Murray and Clijsters: Living With Expectations at the U.S. Open

Murray Struggles Against Cilic At US Open

My, my, my, Marin Cilic has taken out Andy Murray in the round of 16 at the U.S. Open and it wasn’t close. On the flip side, Kim Clijsters beat Li Na in the quarterfinals and that wasn’t close either. What do I mean by flip side? Murray had tons of expectations and Clijsters very few.

Clijsters was famous for being “the best player never to have won a slam” before winning the 2005 U.S. Open then retiring in the spring of 2007. And now she’s managed to do something that is very rare: create a low pressure situation for a seasoned professional. She did it by leaving the tour for two years then returning with a kid in tow. When I twitted this theory, ESPN’s Bonnie D. Ford responded by pointing out that Clijsters did choose to come back in the heart of the U.S. Open Series. True, but all the more reason for expectations to be lower.

Murray may have an excuse. He might have a wrist injury. We won’t really know until he comes out with his second (and counting) memoir in which he might reveal that his wrist was killing him by way of explaining how it took him so long to win his first slam. Anything but the pressure. For example, look at this exchange after he lost to Cilic:

Q. There were some people that were picking you to win this tournament coming in. Did you ever feel any pressure or expectations on you?
ANDY MURRAY: No. I put pressure on myself to win the tournaments. I mean, it’s nice to hear sometimes from the other players or, you know, ex players, but it doesn’t really make a difference to who win who wins or loses the tournament. They’re not out there on the court with you, so it doesn’t make any difference.

No genuine pretender to the crown admits to injury or weakness under pressure and that may be part of Dinara Safina’s problem. I can’t remember the last time any player was under such pressure to win a slam and while it’s not nice to blame the victim, she does feed the frenzy by repeatedly discussing her mental weaknesses as she did again this weak:

I go to the court with so much that I want to win, and I put so much tension in it, I guess, not to lose, and that’s why I’m not playing relaxed, instead of just going out there and just play, let it go. I can’t control when I lose but, come on, do your thing. But I’m in too much not to lose a match. It’s blocking me.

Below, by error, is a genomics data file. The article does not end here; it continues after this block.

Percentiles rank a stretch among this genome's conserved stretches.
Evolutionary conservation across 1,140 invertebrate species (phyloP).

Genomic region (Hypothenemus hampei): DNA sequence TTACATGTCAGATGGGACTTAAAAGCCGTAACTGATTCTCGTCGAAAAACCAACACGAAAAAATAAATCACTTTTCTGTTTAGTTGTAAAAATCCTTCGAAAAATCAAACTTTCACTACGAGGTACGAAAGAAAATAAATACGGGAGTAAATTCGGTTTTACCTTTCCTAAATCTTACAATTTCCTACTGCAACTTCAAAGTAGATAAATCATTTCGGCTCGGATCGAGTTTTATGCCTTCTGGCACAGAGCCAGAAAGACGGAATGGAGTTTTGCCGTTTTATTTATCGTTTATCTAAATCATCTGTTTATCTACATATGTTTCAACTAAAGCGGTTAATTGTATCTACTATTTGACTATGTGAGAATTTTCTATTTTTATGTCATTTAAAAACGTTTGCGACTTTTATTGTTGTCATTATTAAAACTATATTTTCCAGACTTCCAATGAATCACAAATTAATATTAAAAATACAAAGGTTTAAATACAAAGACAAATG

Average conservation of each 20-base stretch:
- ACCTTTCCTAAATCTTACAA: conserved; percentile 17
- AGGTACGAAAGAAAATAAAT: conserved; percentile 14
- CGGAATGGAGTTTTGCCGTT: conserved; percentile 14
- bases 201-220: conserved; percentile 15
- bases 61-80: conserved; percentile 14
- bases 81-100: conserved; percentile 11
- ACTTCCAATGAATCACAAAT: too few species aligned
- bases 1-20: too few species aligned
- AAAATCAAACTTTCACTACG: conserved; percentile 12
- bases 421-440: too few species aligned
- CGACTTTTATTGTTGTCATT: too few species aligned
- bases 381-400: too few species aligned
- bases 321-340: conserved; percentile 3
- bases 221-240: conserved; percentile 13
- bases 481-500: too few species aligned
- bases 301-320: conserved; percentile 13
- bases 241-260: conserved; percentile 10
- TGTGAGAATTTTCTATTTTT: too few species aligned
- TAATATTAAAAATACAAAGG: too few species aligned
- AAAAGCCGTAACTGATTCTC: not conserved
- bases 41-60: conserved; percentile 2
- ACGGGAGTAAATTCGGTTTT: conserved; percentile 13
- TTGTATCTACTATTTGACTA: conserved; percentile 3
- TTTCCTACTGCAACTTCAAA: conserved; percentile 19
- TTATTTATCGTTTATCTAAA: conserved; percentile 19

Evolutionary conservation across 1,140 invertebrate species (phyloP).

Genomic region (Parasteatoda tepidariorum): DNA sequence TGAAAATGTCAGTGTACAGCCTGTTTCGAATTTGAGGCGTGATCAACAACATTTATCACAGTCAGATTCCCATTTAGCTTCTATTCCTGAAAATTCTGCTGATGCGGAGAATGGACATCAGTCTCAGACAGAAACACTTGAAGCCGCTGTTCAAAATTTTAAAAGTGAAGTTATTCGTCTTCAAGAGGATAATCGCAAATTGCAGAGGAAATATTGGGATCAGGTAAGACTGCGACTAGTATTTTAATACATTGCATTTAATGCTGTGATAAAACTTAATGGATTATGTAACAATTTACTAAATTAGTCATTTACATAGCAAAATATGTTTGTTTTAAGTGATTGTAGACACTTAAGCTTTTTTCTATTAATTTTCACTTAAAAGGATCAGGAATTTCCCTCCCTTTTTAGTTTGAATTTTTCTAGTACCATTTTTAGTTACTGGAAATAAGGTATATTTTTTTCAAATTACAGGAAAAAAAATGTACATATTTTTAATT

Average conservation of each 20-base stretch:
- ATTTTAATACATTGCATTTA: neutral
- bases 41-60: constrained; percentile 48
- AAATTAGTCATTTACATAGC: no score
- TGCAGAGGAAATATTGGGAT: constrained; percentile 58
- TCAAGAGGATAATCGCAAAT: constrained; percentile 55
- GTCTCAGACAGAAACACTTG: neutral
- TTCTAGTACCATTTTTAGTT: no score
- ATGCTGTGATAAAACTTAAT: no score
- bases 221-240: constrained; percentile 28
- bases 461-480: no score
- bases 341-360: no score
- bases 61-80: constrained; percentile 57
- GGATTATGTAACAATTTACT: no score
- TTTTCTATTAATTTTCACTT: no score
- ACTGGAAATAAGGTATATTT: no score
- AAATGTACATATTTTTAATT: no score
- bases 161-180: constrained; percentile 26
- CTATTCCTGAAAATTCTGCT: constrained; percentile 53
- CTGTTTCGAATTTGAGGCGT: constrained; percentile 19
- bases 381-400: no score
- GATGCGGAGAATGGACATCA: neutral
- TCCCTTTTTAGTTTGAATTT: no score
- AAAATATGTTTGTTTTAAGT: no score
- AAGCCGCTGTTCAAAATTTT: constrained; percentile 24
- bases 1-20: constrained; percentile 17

Safina’s main source of pressure, Serena Williams, has little pressure herself. She has now won three of the last four slams and absolutely nothing in between. She’s the anti-Dinara. By the way, has anyone ever done that before? Pete Sampras didn’t win anything in the two years between his 2000 Wimbledon title and his 2002 U.S. Open title. That’s the best I’ve got. Anyone got anything else?

In the parallel realm of U.S. Open pressure, here are few ratings. Feel free to add your own:

  1. Roger Federer: Hasn’t had this little pressure since he was hitting gorgeous backhands as a 12-year-old at Old Boys Tennis Club in Basel. He’s already passed Pete Sampra with 15 slams, he’s got the career slam, and he has the built in excuse of tiny twins to distract his attention and keep him up all night.
  2. Juan Martin Del Potro: He’s only 20 years old, he didn’t really emerge until last year, he’s still growing into his body… Medium pressure.
  3. Melanie Oudin: She beat Elena Dementieva and Maria Sharapova to reach the quarterfinals. Anything past the first round is unexpected for her. Negative pressure, meaning less than zero.
  4. Rafael Nadal: It’s a curious thing now that I think about it but I seldom think of pressure affecting Nadal. His attitude is so humble and his media responses are so measured that we know very little about what goes on in his mind. I’m inclined to believe what he said after beating Gael Monfils today and taking back the number two ranking from Murray: “I say it every day. I am here just to try my best.” Boring but true and, incidentally, probably the healthiest attitude out there.